Diverse events embody deep cultural roots
In downtown Jing’an, cobblestone alleyways and avenues lined with sycamore trees are more than just walking paths or driveways. They all have stories to tell.
“Roads are the blood vessels of a city,” said Jiang Ming, director of the district publicity department. “They represent the past and show us the future.”
Earlier this year, a five-episode documentary series detailing the stories behind the district’s historical Shaanxi Road N. and Jiangning Road drew acclaim after it was screened on local TV.
The series interviewed more than 80 residents and 20 celebrities talking about childhood memories and discussing past vicissitudes.
“It’s the first time the stories of ordinary people living on historical roads were told,” said Zhang Zhong, deputy director of the district’s cultural and tourism authority.
“We found senior residents who have lived on Shaanxi Road for more than 80 years. From their memories of past decades, we see the changes in the city. Their stories resonate with the public and focus attention on our history and culture.”
Currently, three new documentary series are being filmed. One will feature Zhangyuan, one of the city’s best-preserved historical communities; another will look at a bygone city of scholars and renowned writers on Julu Road. A third will focus on Changde Road, best known for its connection with legendary Shanghai author Eileen Chang.
The documentary series is one of the 37 cultural programs financed by the district’s cultural development fund this year.
“They stood out from 106 applicants,” said Chen Hong, director of the district’s cultural and tourism authority. “They deliver mainstream voices and positive energy to the public, bringing residents together and offering cultural activities at the doorstep.”
Events also include the first opera cultural festival in the Beizhan subdistrict.
The festival kicked off this month with the launch of an opera-themed cultural venue on 383 Tianmu Road M. It features Peking and Kunqu operas.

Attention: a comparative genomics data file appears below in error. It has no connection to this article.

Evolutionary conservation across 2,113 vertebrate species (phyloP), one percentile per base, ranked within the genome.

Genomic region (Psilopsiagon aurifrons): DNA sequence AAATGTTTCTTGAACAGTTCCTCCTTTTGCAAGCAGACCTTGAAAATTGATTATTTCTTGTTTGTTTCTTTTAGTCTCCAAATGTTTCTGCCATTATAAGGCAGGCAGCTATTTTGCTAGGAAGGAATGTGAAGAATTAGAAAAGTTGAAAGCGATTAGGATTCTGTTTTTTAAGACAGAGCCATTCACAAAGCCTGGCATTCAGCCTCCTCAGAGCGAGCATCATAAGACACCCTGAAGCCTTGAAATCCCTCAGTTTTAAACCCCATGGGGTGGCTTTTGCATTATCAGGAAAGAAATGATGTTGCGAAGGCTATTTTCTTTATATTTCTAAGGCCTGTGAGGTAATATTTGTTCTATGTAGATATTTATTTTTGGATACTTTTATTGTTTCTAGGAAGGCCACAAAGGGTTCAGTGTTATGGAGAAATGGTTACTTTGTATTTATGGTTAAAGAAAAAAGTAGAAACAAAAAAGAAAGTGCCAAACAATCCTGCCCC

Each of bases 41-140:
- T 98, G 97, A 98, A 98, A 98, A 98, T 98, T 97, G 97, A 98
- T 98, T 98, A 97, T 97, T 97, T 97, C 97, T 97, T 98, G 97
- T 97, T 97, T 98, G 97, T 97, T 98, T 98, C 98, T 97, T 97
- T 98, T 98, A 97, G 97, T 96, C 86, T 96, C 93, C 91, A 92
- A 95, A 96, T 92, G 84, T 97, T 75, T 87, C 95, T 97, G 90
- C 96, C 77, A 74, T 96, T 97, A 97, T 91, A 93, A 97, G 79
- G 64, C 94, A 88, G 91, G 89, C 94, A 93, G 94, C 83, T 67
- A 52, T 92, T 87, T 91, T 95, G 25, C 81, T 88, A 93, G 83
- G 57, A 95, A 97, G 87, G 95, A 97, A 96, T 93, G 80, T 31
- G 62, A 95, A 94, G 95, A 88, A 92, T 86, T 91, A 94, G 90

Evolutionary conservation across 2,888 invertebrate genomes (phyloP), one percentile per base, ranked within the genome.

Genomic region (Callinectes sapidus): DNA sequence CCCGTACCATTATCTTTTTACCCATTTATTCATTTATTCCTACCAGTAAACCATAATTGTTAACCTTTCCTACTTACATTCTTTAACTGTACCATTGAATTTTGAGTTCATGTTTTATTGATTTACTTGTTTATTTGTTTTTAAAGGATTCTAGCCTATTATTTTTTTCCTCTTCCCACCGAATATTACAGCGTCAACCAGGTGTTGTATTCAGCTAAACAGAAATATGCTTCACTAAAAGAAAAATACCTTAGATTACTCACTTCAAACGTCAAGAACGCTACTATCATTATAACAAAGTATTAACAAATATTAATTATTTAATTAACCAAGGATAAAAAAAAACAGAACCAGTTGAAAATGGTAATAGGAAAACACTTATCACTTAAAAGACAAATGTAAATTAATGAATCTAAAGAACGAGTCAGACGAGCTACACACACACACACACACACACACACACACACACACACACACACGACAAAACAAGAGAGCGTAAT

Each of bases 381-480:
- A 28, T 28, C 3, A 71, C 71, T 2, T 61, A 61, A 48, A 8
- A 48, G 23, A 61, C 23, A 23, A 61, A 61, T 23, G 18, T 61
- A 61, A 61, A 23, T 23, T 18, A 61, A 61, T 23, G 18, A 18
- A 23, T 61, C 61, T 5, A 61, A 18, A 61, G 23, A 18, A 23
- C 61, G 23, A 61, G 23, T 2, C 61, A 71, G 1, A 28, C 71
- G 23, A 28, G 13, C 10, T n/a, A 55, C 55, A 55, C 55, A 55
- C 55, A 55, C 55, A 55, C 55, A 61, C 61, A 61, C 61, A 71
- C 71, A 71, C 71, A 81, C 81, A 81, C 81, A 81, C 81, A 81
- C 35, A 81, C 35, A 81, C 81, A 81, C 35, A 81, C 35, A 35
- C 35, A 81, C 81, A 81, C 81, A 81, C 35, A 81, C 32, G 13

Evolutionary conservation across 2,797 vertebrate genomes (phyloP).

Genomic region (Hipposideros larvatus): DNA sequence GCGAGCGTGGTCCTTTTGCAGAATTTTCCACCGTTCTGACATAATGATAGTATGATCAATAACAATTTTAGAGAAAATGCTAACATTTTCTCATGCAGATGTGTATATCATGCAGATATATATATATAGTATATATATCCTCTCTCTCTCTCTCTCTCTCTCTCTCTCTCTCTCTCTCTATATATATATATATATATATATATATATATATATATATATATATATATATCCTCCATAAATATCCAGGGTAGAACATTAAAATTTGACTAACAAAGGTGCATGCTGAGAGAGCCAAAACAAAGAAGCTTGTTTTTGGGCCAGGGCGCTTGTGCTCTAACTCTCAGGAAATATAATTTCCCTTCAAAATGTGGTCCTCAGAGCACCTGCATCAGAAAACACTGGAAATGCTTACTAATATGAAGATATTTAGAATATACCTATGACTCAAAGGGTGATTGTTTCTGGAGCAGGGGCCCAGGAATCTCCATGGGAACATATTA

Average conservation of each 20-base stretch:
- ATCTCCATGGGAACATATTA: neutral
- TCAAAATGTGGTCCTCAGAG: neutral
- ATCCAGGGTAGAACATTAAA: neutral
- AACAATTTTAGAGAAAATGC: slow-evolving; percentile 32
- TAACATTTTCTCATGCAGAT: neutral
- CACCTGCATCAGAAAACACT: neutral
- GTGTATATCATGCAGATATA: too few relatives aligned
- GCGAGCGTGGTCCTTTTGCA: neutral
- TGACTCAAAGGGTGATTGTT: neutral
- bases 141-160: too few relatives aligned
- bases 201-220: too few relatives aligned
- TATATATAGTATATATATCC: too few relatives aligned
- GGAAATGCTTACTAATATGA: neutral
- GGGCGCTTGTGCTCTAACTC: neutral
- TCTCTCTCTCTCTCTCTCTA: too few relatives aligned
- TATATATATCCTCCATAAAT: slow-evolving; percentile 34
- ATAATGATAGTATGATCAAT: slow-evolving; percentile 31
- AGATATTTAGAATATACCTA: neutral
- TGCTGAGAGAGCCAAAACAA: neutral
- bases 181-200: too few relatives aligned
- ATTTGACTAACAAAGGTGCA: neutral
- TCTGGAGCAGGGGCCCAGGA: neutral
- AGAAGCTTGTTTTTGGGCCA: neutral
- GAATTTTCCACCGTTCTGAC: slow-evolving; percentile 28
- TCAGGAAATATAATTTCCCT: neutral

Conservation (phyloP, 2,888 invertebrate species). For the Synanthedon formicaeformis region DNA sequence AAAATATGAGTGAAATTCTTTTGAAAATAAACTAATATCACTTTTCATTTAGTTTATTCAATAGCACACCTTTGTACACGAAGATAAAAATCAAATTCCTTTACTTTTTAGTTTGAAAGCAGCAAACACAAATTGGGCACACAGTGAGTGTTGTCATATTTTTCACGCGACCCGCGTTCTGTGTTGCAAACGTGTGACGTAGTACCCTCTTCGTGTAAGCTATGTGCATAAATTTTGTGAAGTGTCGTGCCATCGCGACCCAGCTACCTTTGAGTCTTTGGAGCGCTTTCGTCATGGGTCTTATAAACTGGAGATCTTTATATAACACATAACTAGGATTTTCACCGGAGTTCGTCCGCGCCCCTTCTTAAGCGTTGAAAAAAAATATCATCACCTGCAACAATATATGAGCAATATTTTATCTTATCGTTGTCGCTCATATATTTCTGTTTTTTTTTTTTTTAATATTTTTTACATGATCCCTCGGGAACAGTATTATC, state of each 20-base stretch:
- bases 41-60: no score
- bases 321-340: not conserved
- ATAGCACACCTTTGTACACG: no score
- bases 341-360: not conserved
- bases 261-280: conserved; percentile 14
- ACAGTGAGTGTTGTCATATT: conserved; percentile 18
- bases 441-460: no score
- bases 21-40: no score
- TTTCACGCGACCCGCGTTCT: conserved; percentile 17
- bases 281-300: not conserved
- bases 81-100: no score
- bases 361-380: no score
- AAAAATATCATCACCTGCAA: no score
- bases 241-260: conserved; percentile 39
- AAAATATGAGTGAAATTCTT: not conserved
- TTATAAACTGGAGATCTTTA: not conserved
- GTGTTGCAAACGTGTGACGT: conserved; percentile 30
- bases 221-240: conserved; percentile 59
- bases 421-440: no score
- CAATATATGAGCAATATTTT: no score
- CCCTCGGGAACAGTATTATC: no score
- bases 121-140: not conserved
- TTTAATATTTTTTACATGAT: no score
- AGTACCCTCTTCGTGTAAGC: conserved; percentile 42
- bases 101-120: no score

At the festival, people can wear makeup and traditional costumes. They also can sit and read books related to Chinese culture and enjoy shows combining traditional operas with modern twists such as flash mobs.
Eight renowned Kunqu opera masters attended the opening ceremony, which featured shows performed by local children and young performers.
“All of us are about 80 years old,” said master Fang Yang.
Another master, Zhang Mingrong, said he often goes to schools to teach children about Kunqu and pass the traditional culture to a new generation.
Meanwhile, an exhibition displaying 10 renowned Kunqu opera masters, including the eight who attended the event, is being held. It displays their photos and costumes, from exquisite headdresses used on stage today to patched socks worn in poorer times.
The festival will run through October 8. There is no admission.
Another highly praised project this year was the three-month “Bird Season” series that ended in June at the Shanghai Natural History Museum. It was staged to raise public awareness of bird protection.
Over the period, hundreds of thousands of people took part in a variety of activities, including talks, field observations and interactive exhibitions.
Also in the funding mix this summer are the returning Jing’an-based Oriental Danology Institute and Colormen Salon.
This year, the Oriental Danology Institute dedicated itself to enhancing cross-cultural understanding with two avant-garde shows to display the charm of cultural fusion.
One was inspired by Sandro Botticelli’s “Primavera,” one of the greatest paintings in Western art, and “Chu Ci,” China’s first romantic poem collection. It’s an experimental show, featuring modern dance, traditional Chinese musical instruments and Chinese calligraphy, focusing on mankind’s relationship with springtime.
The other, “The Little Everything and Peony Cosmos,” is a multimedia art show based on the legacy of Danish author Hans Christian Andersen and Chinese playwright Tang Xianzu.
A violinist, pianist and dancers from China and Denmark stage a dream of Andersen’s, wherein he collapses into a deep slumber during a walk in his garden and finds himself in Tang’s “Peony Pavilion.”
The Colormen Salon focuses more on reviving local culture by holding a monthly party for those interested in the sophisticated lifestyle of Old Shanghai.
Color, together with other English words such as “classic” and “club,” created the Shanghai dialect kele, which referred to a group of Western-educated Chinese who came to prominence from the 1920s to 40s.
Today, the term is often used to describe elderly gentlemen who retain the old lifestyle of elegant afternoon teas and even ballroom dancing.
Colormen showcases the idea of a “big” Shanghai and represents the city's noble traits, according to Chen Gang, one of the founders of the salon. He is the composer of the violin concerto "Butterfly Lovers.”
According to Chen, the glamour of Old Shanghai has faded amid today’s fast-paced digital era. He said he hopes the monthly activities will reconnect young people with their roots.